DNA copy number analyses were done in dChipSNP (25) using the dChipSNP normalization and model-based expression algorithms. Affymetrix CEL files containing probe intensity data were imported into dChip and each array was normalized to a baseline array with median signal intensity using the “invariant set” model (26). Model-based expression was done using the perfect-match/mismatch model to summarize signal intensities for each probe set. For copy number inference, raw (uninferred) copy number was calculated by comparing the signal intensity of each SNP probe set for each tumor sample against a diploid reference set comprising 126 samples (41 Affymetrix public samples, 49 St. Jude Children's Research Hospital acute myelogenous leukemia remission samples, and 36 St. Jude Children's Research Hospital acute lymphoblastic leukemia remission samples). The Hidden Markov Model in dChipSNP was used to infer copy number and to identify genomic amplifications and deletions. Genomic amplifications and deletions were defined by regions containing SNP with inferred copy number of ≥3.0 or ≤1.0, respectively. Copy number summary plots according to xenograft histotype were generated by dChipSNP after Hidden Markov Model analysis.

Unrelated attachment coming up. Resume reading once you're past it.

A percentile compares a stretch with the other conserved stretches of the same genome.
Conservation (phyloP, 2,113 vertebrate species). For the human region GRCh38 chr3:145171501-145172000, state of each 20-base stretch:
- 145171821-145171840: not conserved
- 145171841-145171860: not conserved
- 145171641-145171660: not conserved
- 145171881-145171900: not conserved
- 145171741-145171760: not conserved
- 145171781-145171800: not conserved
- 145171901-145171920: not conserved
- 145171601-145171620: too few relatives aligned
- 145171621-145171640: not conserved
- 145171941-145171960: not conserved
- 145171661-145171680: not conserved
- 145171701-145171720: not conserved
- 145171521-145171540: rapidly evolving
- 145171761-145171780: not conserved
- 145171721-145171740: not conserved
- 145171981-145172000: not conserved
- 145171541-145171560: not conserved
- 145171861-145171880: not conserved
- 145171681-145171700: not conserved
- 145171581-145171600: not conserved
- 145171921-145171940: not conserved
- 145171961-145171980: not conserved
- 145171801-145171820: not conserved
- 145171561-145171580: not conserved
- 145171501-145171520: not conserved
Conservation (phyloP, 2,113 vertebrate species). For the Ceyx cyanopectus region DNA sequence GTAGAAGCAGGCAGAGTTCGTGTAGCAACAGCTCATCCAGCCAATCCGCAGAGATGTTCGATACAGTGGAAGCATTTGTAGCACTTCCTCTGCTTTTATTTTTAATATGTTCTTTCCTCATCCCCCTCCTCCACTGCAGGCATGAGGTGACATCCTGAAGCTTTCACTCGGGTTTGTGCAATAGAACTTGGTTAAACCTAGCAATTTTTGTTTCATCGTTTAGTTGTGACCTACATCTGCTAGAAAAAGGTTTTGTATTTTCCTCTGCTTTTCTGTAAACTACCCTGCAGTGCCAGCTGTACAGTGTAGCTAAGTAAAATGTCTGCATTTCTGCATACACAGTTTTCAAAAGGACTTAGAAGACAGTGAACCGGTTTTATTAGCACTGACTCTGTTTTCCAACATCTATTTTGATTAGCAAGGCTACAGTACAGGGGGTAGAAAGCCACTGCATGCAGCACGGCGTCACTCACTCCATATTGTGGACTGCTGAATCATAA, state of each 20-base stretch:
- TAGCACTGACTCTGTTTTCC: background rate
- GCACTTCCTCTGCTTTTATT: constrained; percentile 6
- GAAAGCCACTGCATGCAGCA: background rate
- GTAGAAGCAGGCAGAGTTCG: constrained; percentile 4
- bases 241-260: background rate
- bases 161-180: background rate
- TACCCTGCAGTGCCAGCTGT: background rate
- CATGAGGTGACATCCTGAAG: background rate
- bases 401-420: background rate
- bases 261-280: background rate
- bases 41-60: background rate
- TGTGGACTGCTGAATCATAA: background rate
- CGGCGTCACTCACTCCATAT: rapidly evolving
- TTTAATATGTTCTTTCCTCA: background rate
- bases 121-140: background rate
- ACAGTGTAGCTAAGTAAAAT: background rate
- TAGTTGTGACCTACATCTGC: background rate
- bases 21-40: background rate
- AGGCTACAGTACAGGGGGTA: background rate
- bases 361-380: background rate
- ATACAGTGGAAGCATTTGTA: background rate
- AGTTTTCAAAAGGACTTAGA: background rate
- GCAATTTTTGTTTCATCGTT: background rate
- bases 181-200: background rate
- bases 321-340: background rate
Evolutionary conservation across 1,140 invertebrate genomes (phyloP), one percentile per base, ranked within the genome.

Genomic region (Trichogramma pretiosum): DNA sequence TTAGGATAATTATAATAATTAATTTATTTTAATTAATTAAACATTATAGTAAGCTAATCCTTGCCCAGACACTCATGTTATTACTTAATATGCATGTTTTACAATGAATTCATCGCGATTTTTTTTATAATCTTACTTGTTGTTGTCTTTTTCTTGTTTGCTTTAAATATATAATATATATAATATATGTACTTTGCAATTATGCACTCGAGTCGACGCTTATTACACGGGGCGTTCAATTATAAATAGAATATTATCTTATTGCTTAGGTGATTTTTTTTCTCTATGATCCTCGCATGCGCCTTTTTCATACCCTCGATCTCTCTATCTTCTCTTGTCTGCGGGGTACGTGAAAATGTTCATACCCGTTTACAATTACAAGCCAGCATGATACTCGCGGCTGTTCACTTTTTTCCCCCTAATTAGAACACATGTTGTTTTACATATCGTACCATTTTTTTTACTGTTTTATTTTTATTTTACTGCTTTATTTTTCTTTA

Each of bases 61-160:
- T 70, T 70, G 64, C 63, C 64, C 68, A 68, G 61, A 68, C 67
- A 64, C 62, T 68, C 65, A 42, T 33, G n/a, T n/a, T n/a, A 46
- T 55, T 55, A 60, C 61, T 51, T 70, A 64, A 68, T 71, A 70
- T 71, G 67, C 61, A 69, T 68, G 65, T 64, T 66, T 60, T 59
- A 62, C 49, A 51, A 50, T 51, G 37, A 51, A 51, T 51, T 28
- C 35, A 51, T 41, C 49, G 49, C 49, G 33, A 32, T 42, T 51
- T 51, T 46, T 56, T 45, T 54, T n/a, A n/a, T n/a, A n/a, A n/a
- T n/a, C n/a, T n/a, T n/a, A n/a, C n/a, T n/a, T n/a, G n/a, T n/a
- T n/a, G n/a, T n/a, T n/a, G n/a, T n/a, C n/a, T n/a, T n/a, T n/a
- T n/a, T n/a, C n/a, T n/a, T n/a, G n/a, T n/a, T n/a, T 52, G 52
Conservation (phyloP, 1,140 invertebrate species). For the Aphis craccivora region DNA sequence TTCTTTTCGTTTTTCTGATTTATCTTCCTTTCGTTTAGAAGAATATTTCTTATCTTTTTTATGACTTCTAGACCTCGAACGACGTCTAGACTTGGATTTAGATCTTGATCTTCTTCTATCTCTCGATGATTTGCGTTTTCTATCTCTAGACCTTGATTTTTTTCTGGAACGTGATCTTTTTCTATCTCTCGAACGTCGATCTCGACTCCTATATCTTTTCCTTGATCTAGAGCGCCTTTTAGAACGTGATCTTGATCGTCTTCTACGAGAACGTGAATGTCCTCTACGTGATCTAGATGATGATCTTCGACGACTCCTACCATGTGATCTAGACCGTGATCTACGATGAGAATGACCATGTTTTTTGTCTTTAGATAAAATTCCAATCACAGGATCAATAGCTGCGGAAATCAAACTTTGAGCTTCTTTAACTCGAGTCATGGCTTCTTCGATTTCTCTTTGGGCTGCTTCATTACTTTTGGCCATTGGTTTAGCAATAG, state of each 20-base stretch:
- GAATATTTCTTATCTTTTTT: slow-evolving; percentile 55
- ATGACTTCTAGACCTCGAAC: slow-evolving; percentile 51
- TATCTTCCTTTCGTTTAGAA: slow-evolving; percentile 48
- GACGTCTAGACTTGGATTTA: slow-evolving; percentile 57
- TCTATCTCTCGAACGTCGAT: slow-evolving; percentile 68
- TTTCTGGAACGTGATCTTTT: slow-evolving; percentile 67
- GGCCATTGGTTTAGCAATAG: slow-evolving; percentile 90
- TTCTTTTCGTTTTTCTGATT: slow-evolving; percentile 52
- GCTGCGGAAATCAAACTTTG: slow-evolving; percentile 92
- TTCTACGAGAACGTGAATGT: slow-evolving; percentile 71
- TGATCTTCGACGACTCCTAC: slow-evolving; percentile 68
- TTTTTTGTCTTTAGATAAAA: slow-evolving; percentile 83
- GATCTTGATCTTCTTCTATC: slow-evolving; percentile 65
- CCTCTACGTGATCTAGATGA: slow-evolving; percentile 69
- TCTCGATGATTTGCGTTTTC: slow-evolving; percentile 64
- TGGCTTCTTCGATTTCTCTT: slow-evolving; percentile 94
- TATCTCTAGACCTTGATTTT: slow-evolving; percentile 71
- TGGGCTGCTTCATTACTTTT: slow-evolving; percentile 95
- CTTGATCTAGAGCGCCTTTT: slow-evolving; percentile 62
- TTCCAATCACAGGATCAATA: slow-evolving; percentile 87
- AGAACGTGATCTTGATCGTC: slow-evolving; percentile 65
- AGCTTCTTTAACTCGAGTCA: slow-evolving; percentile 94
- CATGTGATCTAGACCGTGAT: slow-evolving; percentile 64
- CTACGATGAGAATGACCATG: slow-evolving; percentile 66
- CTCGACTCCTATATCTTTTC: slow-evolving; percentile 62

Correlation analysis of gene expression and genomic copy number variation in the PPTP panel. The genomic locations of the HG-U133Plus2 probe sets and the 100K SNP probe sets were obtained from Affymetrix annotations. To identify SNP proximal to an expression probe set, we applied a 50-kb window on either side of the expression probe set. If a SNP was within 50 kb upstream or 50 kb downstream from an expression probe set, that SNP was matched to the expression probe set in subsequent analyses. For expression probe sets interrogating RefSeq transcripts, we applied a special rule. We replaced the original probe set coordinates with those from the RefSeq transcript. The goal was to capture SNP within 50 kb 5′ or 3′ to the RefSeq transcript. After applying these rules to identify “proximal” SNP, we examined the association between genomic copy number and gene expression by linear regression. We fitted a linear regression model of SNP (log2 ratio) against expression (log2 signal) to estimate the fraction (R2) of all variations measured in expression among the 86 tumors attributable to underlying DNA copy number alteration. Expression probe sets on the X and Y chromosomes were excluded from the analysis as well as those called “absent” across all PPTP samples or without proximal SNP. Overall, 38,716 of the HG-U133Plus2 probe sets and 77,862 SNP were included in the analysis. Because the majority of expression probe sets had multiple proximal SNP, the SNP with the highest correlation (R2) value was selected for subsequent analyses.